Congress needs an aggressive approach to fix prescription drug market

I believe Congress must take an aggressive approach to fixing the nation’s broken prescription drug market. It is opaque and complex. There’s nothing free market about it, except that drugmakers are free to set whatever prices they want.

The market is dependent on things like government-sanctioned rebates and monopolies created by Food and Drug Administration exclusivities and patent abuse. For example, pharmacy benefit managers have perverse incentives to increase their own profits at the expense of patients by paying rebates to drugmakers in exchange for preferred status on insurer’s health plan formularies.

It is because of this, according to one study, that drugmakers continue to increase the list prices of drugs, though they receive only about 39% of total spending on drugs. Some 42% goes to various middlemen.

In spread-pricing, PBMs buy prescription drugs from wholesalers at one price and sell it to pharmacies at an inflated price. This happens all over the country, with commercial and government-sponsored drug coverage plans.

Reporting by Bloomberg revealed that Indiana residents were paying more than $800 via their private Medicaid plans for a 30-day supply of a hepatitis B medication that cost pharmacies less than $140 to purchase. These plans also paid more than $100 to fill prescriptions for a generic heartburn drug—which cost pharmacies less than $25 per prescription. Indiana taxpayers are on the hook for this.

It’s time to fix our system.

Congress needs to shine a light on these unfair drug-pricing practices to pull costs down for Americans who depend on these medicines, especially at a time like this.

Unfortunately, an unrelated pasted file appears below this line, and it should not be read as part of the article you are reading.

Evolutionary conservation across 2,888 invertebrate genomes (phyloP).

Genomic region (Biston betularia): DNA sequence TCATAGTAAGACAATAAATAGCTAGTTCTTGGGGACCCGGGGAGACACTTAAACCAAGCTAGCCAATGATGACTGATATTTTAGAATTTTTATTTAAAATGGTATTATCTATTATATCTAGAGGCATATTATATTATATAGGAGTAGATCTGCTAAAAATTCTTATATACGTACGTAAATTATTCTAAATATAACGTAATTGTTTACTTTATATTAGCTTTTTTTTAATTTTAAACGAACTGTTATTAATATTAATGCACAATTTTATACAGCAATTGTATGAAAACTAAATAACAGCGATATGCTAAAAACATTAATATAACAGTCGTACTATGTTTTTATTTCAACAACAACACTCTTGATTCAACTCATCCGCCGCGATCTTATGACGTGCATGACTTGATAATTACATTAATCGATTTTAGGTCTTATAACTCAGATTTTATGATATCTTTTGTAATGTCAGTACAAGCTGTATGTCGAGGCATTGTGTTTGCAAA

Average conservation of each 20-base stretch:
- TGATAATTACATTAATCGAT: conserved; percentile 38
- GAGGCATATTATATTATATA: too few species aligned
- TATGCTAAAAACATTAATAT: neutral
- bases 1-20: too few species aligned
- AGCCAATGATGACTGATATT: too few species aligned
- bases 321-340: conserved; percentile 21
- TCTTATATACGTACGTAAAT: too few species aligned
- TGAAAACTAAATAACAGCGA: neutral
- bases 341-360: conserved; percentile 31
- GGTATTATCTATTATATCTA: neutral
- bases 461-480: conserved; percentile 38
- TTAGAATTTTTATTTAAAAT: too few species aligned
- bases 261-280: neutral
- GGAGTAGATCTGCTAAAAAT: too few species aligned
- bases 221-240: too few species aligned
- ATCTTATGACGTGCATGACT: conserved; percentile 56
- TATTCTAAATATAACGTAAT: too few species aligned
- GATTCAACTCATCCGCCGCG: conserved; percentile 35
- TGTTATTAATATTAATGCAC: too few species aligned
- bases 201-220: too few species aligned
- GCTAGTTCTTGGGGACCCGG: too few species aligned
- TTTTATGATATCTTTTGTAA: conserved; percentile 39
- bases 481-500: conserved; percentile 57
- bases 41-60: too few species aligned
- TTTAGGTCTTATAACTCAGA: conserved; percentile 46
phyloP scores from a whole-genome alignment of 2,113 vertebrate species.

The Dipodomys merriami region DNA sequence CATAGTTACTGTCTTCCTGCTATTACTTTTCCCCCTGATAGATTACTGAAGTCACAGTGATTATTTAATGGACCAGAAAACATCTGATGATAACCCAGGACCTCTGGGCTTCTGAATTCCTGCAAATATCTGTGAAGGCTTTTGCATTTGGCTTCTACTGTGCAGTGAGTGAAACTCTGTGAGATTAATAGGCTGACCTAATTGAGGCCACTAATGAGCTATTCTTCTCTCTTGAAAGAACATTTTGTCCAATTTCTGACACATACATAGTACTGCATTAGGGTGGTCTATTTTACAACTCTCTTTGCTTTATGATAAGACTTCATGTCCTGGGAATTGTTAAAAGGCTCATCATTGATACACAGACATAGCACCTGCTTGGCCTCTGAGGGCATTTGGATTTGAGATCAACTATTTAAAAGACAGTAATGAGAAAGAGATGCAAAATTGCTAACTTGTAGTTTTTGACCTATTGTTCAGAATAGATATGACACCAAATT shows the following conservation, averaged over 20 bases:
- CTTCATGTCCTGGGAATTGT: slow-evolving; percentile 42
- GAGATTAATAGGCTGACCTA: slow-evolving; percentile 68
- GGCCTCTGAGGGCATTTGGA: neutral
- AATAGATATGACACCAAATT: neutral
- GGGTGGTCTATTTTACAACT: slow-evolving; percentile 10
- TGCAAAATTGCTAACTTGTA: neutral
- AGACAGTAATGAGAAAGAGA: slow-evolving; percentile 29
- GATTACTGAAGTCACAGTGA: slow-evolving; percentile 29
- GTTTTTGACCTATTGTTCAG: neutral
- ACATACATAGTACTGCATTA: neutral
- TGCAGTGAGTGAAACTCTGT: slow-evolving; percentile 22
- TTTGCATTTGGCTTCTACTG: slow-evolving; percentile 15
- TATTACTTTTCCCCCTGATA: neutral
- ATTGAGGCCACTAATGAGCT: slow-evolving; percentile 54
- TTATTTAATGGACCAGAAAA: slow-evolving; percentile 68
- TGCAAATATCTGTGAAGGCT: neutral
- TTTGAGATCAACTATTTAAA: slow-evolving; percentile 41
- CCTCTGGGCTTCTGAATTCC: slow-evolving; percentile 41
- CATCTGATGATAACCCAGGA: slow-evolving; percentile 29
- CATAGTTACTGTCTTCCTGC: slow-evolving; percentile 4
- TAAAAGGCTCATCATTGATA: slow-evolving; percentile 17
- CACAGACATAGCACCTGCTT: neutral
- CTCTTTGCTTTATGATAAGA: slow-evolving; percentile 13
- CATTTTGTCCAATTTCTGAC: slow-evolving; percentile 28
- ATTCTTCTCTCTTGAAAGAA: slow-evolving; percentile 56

Both Senate Finance Committee Chairman Chuck Grassley and I have talked with President Donald Trump and worked across the aisle to address this broken system. Between the two of us, we have introduced and supported dozens of bills to increase transparency and lower drug costs. 

Chairman Grassley’s Prescription Drug Pricing Reduction Act is one of the most aggressive measures to address the costs of drugs—and I am proud to support this bill as an original co-sponsor.

Chairman Grassley and I also recently introduced the Health Care PRICE Transparency Act, which would codify the Trump administration’s healthcare price transparency rules.

This bill will require hospitals and health insurers to publish their actual prices, including for prescription drugs. Under this bill, hospital patients would no longer be forced to pay $150 for a vitamin B injection or $40 for an aspirin, for example. 

Americans are blindfolded when it comes to healthcare prices only to receive medical bills laden with confusing codes and outrageous charges weeks or months after treatment. Most Americans also do not know how much their prescriptions are actually costing them. My bill would fix this. 

Of all the perverse traits of our system, the worst is that drug prices are usually higher for the people who can least afford them: the uninsured, seniors and Medicaid recipients.

We are approaching a breaking point where many people simply will not be able to afford their medications. Americans are already starting to trade off filling their prescriptions against buying food or paying for other basic necessities.

Now is the time to help the people who are hurting the most. It’s time for Congress to do what we were sent here to do and pass these bills.

The 116th Congress: Policymaking Amid the Pandemic


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